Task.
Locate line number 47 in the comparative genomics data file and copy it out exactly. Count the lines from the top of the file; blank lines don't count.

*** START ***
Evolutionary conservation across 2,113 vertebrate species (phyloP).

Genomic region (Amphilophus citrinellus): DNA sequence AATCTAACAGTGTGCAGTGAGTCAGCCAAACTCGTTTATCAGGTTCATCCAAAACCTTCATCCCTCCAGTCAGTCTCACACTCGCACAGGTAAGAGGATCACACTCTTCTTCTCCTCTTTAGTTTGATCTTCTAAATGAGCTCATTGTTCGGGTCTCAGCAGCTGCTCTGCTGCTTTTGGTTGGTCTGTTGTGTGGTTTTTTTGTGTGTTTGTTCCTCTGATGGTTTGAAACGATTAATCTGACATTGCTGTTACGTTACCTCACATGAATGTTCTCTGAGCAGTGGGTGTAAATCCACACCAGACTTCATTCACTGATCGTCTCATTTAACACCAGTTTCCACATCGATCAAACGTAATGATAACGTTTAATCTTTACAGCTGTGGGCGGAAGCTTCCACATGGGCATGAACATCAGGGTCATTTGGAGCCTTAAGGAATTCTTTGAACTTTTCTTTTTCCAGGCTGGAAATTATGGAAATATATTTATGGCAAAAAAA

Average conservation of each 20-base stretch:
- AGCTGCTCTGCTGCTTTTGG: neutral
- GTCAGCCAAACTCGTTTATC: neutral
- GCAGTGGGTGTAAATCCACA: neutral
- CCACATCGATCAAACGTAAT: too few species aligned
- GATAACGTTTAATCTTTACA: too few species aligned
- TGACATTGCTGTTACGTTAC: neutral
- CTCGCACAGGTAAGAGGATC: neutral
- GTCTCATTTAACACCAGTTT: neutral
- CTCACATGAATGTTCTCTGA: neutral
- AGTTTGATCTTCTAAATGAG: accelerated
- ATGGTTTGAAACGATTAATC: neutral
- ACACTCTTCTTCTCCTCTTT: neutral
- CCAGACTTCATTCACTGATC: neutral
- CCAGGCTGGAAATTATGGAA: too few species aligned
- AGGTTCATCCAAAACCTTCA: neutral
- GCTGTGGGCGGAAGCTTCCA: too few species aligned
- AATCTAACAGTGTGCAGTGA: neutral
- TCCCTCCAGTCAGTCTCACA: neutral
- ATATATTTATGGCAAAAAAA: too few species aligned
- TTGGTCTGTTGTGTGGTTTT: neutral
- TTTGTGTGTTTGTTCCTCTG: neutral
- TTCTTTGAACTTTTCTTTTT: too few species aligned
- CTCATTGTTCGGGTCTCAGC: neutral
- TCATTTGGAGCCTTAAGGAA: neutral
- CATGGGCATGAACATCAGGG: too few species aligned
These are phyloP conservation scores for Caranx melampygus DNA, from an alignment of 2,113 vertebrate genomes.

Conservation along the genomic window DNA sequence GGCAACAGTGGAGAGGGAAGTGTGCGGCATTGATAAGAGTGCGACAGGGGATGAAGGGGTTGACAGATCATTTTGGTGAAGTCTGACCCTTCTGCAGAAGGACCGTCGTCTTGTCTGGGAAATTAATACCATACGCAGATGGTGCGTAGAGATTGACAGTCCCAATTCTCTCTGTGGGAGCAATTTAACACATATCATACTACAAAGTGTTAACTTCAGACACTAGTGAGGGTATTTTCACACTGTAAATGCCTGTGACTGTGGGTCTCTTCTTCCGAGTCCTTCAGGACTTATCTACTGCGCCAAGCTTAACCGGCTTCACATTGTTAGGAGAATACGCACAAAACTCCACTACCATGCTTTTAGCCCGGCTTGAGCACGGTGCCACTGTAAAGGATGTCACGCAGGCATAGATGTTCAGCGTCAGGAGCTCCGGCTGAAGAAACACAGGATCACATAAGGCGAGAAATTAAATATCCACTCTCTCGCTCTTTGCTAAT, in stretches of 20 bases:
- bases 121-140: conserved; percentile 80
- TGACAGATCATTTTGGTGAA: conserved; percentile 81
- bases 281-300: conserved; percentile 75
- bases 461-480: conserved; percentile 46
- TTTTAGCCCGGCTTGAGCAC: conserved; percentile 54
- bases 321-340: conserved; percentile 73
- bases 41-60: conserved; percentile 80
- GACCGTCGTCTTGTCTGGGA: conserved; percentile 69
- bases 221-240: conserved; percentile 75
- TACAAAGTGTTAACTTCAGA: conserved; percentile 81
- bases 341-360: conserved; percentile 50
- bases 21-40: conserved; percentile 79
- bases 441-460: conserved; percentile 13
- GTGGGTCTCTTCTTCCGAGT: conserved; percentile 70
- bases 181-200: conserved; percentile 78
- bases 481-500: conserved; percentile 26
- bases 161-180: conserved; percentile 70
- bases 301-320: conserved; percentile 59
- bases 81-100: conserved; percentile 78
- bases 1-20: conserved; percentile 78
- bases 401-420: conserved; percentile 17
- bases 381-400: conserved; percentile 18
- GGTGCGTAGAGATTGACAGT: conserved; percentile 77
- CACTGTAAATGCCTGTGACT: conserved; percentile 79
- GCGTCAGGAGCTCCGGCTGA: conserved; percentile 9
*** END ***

- bases 161-180: conserved; percentile 70